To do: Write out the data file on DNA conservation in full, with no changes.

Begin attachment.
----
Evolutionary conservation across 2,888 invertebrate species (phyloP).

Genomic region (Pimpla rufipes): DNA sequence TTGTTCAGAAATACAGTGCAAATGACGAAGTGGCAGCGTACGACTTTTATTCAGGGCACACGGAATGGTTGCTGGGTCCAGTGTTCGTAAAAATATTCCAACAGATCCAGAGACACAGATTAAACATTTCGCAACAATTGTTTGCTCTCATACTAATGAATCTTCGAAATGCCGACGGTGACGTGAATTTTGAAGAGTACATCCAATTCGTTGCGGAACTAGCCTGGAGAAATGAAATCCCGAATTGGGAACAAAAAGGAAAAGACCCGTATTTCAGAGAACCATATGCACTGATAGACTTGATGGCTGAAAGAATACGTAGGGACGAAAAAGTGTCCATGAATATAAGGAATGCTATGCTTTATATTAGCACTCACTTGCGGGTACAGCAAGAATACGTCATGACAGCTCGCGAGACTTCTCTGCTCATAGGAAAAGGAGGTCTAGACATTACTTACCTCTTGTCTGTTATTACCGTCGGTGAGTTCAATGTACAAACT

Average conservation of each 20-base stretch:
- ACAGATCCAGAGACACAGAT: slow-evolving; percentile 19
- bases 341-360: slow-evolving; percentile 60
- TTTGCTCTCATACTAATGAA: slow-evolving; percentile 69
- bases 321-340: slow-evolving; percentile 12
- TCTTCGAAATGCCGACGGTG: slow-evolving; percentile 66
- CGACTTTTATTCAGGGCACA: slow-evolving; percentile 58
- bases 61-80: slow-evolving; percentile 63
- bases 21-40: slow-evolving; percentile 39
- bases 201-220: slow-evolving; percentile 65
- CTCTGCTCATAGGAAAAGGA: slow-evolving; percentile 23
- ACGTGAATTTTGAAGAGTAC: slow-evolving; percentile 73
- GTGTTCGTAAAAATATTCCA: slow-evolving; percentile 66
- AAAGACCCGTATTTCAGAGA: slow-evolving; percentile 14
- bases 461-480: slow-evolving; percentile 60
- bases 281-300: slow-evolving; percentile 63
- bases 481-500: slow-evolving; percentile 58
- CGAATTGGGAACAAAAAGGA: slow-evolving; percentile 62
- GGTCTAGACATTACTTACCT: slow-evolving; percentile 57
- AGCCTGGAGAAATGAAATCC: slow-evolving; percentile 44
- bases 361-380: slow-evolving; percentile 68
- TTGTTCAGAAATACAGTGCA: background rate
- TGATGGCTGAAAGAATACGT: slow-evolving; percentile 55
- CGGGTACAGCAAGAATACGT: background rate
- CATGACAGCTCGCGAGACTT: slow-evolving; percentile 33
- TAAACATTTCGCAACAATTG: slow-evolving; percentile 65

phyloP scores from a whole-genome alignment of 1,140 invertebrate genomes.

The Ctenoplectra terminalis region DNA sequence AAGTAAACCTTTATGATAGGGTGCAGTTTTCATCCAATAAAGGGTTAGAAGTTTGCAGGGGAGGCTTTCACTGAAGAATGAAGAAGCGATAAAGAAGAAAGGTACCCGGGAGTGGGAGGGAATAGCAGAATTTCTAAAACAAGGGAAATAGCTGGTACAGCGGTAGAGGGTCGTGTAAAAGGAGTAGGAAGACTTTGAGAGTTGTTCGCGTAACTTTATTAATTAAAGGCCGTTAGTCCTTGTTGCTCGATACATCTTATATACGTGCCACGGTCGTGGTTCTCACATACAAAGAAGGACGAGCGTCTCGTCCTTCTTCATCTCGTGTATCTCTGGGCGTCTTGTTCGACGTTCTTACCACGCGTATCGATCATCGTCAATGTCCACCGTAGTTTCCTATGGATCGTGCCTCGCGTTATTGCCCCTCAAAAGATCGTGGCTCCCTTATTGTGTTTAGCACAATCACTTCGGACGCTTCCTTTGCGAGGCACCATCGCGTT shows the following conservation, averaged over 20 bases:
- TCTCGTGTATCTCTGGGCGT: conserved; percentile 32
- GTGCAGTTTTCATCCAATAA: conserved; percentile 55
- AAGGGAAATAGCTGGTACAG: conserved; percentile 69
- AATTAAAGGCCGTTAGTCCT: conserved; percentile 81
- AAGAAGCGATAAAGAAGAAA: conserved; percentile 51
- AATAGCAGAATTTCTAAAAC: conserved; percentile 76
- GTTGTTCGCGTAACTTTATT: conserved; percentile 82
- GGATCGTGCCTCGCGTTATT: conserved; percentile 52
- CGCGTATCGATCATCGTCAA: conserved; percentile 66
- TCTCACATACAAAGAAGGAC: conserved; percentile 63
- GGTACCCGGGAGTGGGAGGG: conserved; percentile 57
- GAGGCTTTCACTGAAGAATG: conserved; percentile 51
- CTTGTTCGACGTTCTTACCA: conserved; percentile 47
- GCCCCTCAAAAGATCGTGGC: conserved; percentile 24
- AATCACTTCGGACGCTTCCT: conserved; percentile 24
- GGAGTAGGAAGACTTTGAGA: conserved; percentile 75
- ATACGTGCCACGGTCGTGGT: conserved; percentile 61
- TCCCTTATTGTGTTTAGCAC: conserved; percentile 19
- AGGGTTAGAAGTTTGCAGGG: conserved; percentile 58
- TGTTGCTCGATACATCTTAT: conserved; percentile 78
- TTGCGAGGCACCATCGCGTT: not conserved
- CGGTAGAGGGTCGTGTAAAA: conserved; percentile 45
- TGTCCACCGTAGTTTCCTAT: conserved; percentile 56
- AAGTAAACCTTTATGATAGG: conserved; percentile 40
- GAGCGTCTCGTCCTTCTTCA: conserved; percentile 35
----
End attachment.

Evolutionary conservation across 2,888 invertebrate species (phyloP).

Genomic region (Pimpla rufipes): DNA sequence TTGTTCAGAAATACAGTGCAAATGACGAAGTGGCAGCGTACGACTTTTATTCAGGGCACACGGAATGGTTGCTGGGTCCAGTGTTCGTAAAAATATTCCAACAGATCCAGAGACACAGATTAAACATTTCGCAACAATTGTTTGCTCTCATACTAATGAATCTTCGAAATGCCGACGGTGACGTGAATTTTGAAGAGTACATCCAATTCGTTGCGGAACTAGCCTGGAGAAATGAAATCCCGAATTGGGAACAAAAAGGAAAAGACCCGTATTTCAGAGAACCATATGCACTGATAGACTTGATGGCTGAAAGAATACGTAGGGACGAAAAAGTGTCCATGAATATAAGGAATGCTATGCTTTATATTAGCACTCACTTGCGGGTACAGCAAGAATACGTCATGACAGCTCGCGAGACTTCTCTGCTCATAGGAAAAGGAGGTCTAGACATTACTTACCTCTTGTCTGTTATTACCGTCGGTGAGTTCAATGTACAAACT

Average conservation of each 20-base stretch:
- ACAGATCCAGAGACACAGAT: slow-evolving; percentile 19
- bases 341-360: slow-evolving; percentile 60
- TTTGCTCTCATACTAATGAA: slow-evolving; percentile 69
- bases 321-340: slow-evolving; percentile 12
- TCTTCGAAATGCCGACGGTG: slow-evolving; percentile 66
- CGACTTTTATTCAGGGCACA: slow-evolving; percentile 58
- bases 61-80: slow-evolving; percentile 63
- bases 21-40: slow-evolving; percentile 39
- bases 201-220: slow-evolving; percentile 65
- CTCTGCTCATAGGAAAAGGA: slow-evolving; percentile 23
- ACGTGAATTTTGAAGAGTAC: slow-evolving; percentile 73
- GTGTTCGTAAAAATATTCCA: slow-evolving; percentile 66
- AAAGACCCGTATTTCAGAGA: slow-evolving; percentile 14
- bases 461-480: slow-evolving; percentile 60
- bases 281-300: slow-evolving; percentile 63
- bases 481-500: slow-evolving; percentile 58
- CGAATTGGGAACAAAAAGGA: slow-evolving; percentile 62
- GGTCTAGACATTACTTACCT: slow-evolving; percentile 57
- AGCCTGGAGAAATGAAATCC: slow-evolving; percentile 44
- bases 361-380: slow-evolving; percentile 68
- TTGTTCAGAAATACAGTGCA: background rate
- TGATGGCTGAAAGAATACGT: slow-evolving; percentile 55
- CGGGTACAGCAAGAATACGT: background rate
- CATGACAGCTCGCGAGACTT: slow-evolving; percentile 33
- TAAACATTTCGCAACAATTG: slow-evolving; percentile 65

phyloP scores from a whole-genome alignment of 1,140 invertebrate genomes.

The Ctenoplectra terminalis region DNA sequence AAGTAAACCTTTATGATAGGGTGCAGTTTTCATCCAATAAAGGGTTAGAAGTTTGCAGGGGAGGCTTTCACTGAAGAATGAAGAAGCGATAAAGAAGAAAGGTACCCGGGAGTGGGAGGGAATAGCAGAATTTCTAAAACAAGGGAAATAGCTGGTACAGCGGTAGAGGGTCGTGTAAAAGGAGTAGGAAGACTTTGAGAGTTGTTCGCGTAACTTTATTAATTAAAGGCCGTTAGTCCTTGTTGCTCGATACATCTTATATACGTGCCACGGTCGTGGTTCTCACATACAAAGAAGGACGAGCGTCTCGTCCTTCTTCATCTCGTGTATCTCTGGGCGTCTTGTTCGACGTTCTTACCACGCGTATCGATCATCGTCAATGTCCACCGTAGTTTCCTATGGATCGTGCCTCGCGTTATTGCCCCTCAAAAGATCGTGGCTCCCTTATTGTGTTTAGCACAATCACTTCGGACGCTTCCTTTGCGAGGCACCATCGCGTT shows the following conservation, averaged over 20 bases:
- TCTCGTGTATCTCTGGGCGT: conserved; percentile 32
- GTGCAGTTTTCATCCAATAA: conserved; percentile 55
- AAGGGAAATAGCTGGTACAG: conserved; percentile 69
- AATTAAAGGCCGTTAGTCCT: conserved; percentile 81
- AAGAAGCGATAAAGAAGAAA: conserved; percentile 51
- AATAGCAGAATTTCTAAAAC: conserved; percentile 76
- GTTGTTCGCGTAACTTTATT: conserved; percentile 82
- GGATCGTGCCTCGCGTTATT: conserved; percentile 52
- CGCGTATCGATCATCGTCAA: conserved; percentile 66
- TCTCACATACAAAGAAGGAC: conserved; percentile 63
- GGTACCCGGGAGTGGGAGGG: conserved; percentile 57
- GAGGCTTTCACTGAAGAATG: conserved; percentile 51
- CTTGTTCGACGTTCTTACCA: conserved; percentile 47
- GCCCCTCAAAAGATCGTGGC: conserved; percentile 24
- AATCACTTCGGACGCTTCCT: conserved; percentile 24
- GGAGTAGGAAGACTTTGAGA: conserved; percentile 75
- ATACGTGCCACGGTCGTGGT: conserved; percentile 61
- TCCCTTATTGTGTTTAGCAC: conserved; percentile 19
- AGGGTTAGAAGTTTGCAGGG: conserved; percentile 58
- TGTTGCTCGATACATCTTAT: conserved; percentile 78
- TTGCGAGGCACCATCGCGTT: not conserved
- CGGTAGAGGGTCGTGTAAAA: conserved; percentile 45
- TGTCCACCGTAGTTTCCTAT: conserved; percentile 56
- AAGTAAACCTTTATGATAGG: conserved; percentile 40
- GAGCGTCTCGTCCTTCTTCA: conserved; percentile 35